Listed below last week's homily are copies of Father Alex Ekka's homily from past weekend masses. Click on the file to download and read his message.
Each year, in this Second Sunday of Advent church focuses on John the Baptist and his preaching This year also we heard him shouting in the wilderness about the coming of the Messiah. He said, “Repent, for the kingdom of heaven is at hand!"
The prophet Isiah had foretold this long ago when he wrote, “A voice of one crying out in the desert, Prepare the way of the Lord, make straight his paths”.
Now hearing him, people from Jerusalem and all Judea and all the region along the Jordan were coming to him. Among the crowd there were leaders like Pharisees and Sadducees, common men and women, soldiers, tax collectors, men and women of all sections of society. John was preparing them to receive Jesus. And finally, when Jesus appeared, John the Baptist pointed out to him saying, “This is the lamb of God who takes away sins of the world.”
Today’s Gospel gives us a graphic and colorful picture of John the Baptist. He is preaching in the desert wearing camel’s hair and a leather belt. His food is desert food, locusts and wild honey. He does not have anything sophisticated in his desert life. Yet this man, living a primitive lifestyle, lacking proper food and clothes, has become an attraction and a magnet. Why? Why as we heard in the Gospel that the whole of the Judean countryside and all the inhabitants of Jerusalem were going out to John in the desert? Nothing like this had ever before happened. Previously if you wanted to meet God you went to the temple in Jerusalem. Now those in Jerusalem literally turned their backs to the temple and went out into the desert to John. He was preparing for Jesus who would replace the temple as the way to the Father.
A second strange thing is that they were all being baptized by John. Previously, only those converting to Judaism and becoming Jews were baptized. Now the whole Judean countryside and all the inhabitants of Jerusalem were being baptized by John for forgiveness of their sins. This also shows there is something new occurring and an old way of life is being left behind. Who is coming? John the Baptist prepared the whole of Judea and all the inhabitants of Jerusalem to receive Jesus.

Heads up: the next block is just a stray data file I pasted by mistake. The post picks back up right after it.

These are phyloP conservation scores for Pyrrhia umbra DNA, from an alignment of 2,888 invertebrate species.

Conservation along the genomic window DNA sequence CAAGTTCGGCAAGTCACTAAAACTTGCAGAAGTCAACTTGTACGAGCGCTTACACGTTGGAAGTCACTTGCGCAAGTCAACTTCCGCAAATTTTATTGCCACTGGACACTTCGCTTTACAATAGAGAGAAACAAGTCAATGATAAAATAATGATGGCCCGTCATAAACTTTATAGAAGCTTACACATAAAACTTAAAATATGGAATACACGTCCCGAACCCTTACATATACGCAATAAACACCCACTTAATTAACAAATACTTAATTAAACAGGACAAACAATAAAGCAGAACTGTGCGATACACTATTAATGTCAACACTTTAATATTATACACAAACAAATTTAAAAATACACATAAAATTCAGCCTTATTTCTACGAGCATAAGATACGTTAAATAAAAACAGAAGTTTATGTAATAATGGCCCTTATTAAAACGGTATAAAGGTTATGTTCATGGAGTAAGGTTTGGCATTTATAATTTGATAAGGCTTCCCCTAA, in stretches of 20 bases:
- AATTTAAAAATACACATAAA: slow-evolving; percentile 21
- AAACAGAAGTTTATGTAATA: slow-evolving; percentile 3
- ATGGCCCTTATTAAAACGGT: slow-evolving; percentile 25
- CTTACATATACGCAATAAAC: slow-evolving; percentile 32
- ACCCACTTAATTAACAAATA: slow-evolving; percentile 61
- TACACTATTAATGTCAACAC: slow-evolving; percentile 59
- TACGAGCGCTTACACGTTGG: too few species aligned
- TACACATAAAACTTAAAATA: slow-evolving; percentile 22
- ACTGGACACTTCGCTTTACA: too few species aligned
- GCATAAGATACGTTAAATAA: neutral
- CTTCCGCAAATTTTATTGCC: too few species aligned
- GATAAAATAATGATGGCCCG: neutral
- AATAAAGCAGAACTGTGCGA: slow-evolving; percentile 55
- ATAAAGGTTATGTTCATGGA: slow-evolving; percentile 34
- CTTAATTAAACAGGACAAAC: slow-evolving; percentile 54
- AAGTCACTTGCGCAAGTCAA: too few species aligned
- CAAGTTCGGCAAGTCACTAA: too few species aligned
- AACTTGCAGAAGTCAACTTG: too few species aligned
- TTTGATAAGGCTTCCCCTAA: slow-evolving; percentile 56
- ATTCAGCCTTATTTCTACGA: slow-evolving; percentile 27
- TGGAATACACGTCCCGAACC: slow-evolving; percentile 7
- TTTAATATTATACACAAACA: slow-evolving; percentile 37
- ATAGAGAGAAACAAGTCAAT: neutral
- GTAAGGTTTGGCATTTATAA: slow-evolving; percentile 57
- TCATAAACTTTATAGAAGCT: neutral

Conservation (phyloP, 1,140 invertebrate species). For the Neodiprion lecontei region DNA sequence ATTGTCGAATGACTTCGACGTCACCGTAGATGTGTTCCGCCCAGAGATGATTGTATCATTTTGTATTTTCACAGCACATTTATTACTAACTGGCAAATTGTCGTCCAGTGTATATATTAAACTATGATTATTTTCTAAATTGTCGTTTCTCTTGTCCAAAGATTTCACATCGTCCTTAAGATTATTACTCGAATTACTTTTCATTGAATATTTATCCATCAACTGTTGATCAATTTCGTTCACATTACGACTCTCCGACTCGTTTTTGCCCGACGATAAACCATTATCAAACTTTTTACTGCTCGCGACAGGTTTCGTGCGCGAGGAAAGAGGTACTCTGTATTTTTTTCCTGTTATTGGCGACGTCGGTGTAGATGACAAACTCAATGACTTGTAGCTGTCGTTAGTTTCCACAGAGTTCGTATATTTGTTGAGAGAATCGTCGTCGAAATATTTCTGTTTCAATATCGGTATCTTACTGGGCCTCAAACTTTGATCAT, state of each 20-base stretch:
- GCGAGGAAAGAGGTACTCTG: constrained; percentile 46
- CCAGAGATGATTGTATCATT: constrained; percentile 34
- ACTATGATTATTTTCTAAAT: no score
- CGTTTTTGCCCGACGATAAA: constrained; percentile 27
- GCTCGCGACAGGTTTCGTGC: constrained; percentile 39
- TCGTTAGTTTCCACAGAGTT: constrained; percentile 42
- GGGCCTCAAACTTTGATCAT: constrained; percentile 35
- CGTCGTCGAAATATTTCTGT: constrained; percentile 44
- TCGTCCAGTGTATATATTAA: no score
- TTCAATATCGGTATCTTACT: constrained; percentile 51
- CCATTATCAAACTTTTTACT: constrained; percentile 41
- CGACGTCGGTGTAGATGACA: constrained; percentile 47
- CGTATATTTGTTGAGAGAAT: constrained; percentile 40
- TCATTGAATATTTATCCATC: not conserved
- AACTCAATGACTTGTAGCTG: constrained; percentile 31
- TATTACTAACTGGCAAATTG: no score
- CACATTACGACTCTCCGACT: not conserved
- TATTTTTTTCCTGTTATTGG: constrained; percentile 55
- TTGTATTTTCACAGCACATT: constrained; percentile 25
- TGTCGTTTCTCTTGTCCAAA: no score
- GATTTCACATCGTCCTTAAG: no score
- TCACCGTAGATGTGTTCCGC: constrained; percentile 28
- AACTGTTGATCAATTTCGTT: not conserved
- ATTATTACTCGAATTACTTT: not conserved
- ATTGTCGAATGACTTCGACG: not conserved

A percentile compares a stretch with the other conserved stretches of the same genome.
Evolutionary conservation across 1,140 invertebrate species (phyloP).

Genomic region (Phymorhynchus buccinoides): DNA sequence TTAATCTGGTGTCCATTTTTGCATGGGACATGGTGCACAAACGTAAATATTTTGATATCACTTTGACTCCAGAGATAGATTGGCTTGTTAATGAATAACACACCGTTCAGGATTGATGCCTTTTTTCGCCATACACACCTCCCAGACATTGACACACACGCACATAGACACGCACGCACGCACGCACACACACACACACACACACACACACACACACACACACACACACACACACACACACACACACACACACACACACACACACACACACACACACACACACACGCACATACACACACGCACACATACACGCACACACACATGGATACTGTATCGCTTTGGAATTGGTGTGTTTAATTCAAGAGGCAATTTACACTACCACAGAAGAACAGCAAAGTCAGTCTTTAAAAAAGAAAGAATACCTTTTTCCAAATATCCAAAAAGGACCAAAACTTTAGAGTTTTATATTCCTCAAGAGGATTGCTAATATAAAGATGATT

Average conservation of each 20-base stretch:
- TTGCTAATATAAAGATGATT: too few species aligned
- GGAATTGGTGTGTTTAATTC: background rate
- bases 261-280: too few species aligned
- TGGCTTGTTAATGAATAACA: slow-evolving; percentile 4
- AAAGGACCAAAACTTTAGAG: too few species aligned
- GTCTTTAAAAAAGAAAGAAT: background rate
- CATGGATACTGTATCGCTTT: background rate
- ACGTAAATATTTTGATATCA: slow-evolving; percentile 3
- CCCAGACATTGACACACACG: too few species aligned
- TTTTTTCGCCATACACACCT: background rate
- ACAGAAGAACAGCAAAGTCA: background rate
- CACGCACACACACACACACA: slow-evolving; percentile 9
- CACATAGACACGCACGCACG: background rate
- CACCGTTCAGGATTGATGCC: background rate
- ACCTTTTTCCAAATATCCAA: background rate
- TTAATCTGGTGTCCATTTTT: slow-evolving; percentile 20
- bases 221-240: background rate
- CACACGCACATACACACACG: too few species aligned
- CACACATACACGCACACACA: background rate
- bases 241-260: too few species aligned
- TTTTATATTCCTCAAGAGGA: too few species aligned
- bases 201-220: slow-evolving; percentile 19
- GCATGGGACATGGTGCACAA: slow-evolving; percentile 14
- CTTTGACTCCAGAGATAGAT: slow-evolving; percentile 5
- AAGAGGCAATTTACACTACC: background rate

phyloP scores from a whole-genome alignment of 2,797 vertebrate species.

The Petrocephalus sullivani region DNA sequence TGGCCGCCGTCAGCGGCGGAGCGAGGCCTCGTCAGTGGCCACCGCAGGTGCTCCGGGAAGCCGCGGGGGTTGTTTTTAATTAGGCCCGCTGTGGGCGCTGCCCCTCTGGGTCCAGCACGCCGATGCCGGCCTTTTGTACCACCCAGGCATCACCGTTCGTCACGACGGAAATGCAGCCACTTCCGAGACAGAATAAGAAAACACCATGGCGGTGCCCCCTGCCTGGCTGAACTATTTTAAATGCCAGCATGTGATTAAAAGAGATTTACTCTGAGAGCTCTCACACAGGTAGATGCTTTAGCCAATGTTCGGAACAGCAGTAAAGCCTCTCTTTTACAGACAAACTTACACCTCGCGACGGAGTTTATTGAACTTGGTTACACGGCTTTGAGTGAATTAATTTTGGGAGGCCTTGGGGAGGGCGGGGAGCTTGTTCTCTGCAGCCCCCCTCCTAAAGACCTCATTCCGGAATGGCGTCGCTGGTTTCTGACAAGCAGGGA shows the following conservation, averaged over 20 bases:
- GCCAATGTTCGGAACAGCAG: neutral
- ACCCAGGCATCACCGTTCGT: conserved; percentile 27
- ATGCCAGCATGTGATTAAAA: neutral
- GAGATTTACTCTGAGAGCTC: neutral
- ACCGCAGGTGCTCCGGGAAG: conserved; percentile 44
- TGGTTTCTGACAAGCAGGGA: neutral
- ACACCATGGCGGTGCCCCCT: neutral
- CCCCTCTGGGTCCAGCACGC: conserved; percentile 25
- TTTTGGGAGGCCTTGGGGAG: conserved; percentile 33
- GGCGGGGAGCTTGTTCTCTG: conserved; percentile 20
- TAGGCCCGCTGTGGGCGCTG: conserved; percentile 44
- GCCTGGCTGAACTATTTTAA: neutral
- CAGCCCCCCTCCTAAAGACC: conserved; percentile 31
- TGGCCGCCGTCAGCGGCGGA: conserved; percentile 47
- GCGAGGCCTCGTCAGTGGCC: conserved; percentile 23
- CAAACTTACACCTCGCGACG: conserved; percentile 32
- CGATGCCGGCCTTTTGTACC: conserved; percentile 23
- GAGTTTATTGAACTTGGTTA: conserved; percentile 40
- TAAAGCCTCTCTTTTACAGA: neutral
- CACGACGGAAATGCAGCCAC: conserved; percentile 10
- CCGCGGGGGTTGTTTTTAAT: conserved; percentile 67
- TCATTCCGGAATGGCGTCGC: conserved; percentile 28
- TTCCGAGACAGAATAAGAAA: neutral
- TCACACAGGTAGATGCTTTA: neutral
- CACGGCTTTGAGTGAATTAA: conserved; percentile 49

During Advent, the Church, like John the Baptist, encourages us to prepare for Jesus. The whole of Judea and all the inhabitants of Jerusalem had to free up time in their lives to go to the desert to meet John the Baptist and be baptized. Like them, we can only prepare properly for Jesus by freeing up time in our lives to spend time with Jesus.
Today’s Gospel reminds about our greatest obligation of pointing out Jesus to other people. Many keep away from doing this, partly from shyness, partly from indolence, partly because they think that it is the business of priests and nuns.
Because we have all received the baptism of Jesus, we all share in his three-fold mission- as prophet, priest, and king. Unfortunately, most of the us have outsourced or sub-delegated our mission. We have out sourced our prophetic mission to media our priestly duties to ordained priests and religious and our kingly mission to the politicians.
Now we are sitting in the gallery watching the game. When the politicians mess up things, we cry foul, when the priests and bishops fumble, we grumble and some even stop coming to the church. When the media gets corrupt and fails to challenge the wrong doers we complain.
None of us are called to be mere spectators in the gallery of life. Each and every one of us has specific and unique roles to play in our lives. We are called to make straight our twisted ways to a highway for our God! There are many valleys to be filled in; there are many mountains and hills that are to be leveled; the rugged lands to be made plain; and rough countries to be brought to harmony.
Just as John the Baptist pointed to Christ through his preaching, we also need to point others to Christ through our lives. These others could be in our own families among our own relatives. With our true Christian life, we can point Christ to others.
Today, we need many modern-day John the Baptists who can point Jesus Christ to others by dedicating their lives as priests and nuns. May be for today’s shortage of vocations we are also responsible? At least to some degree?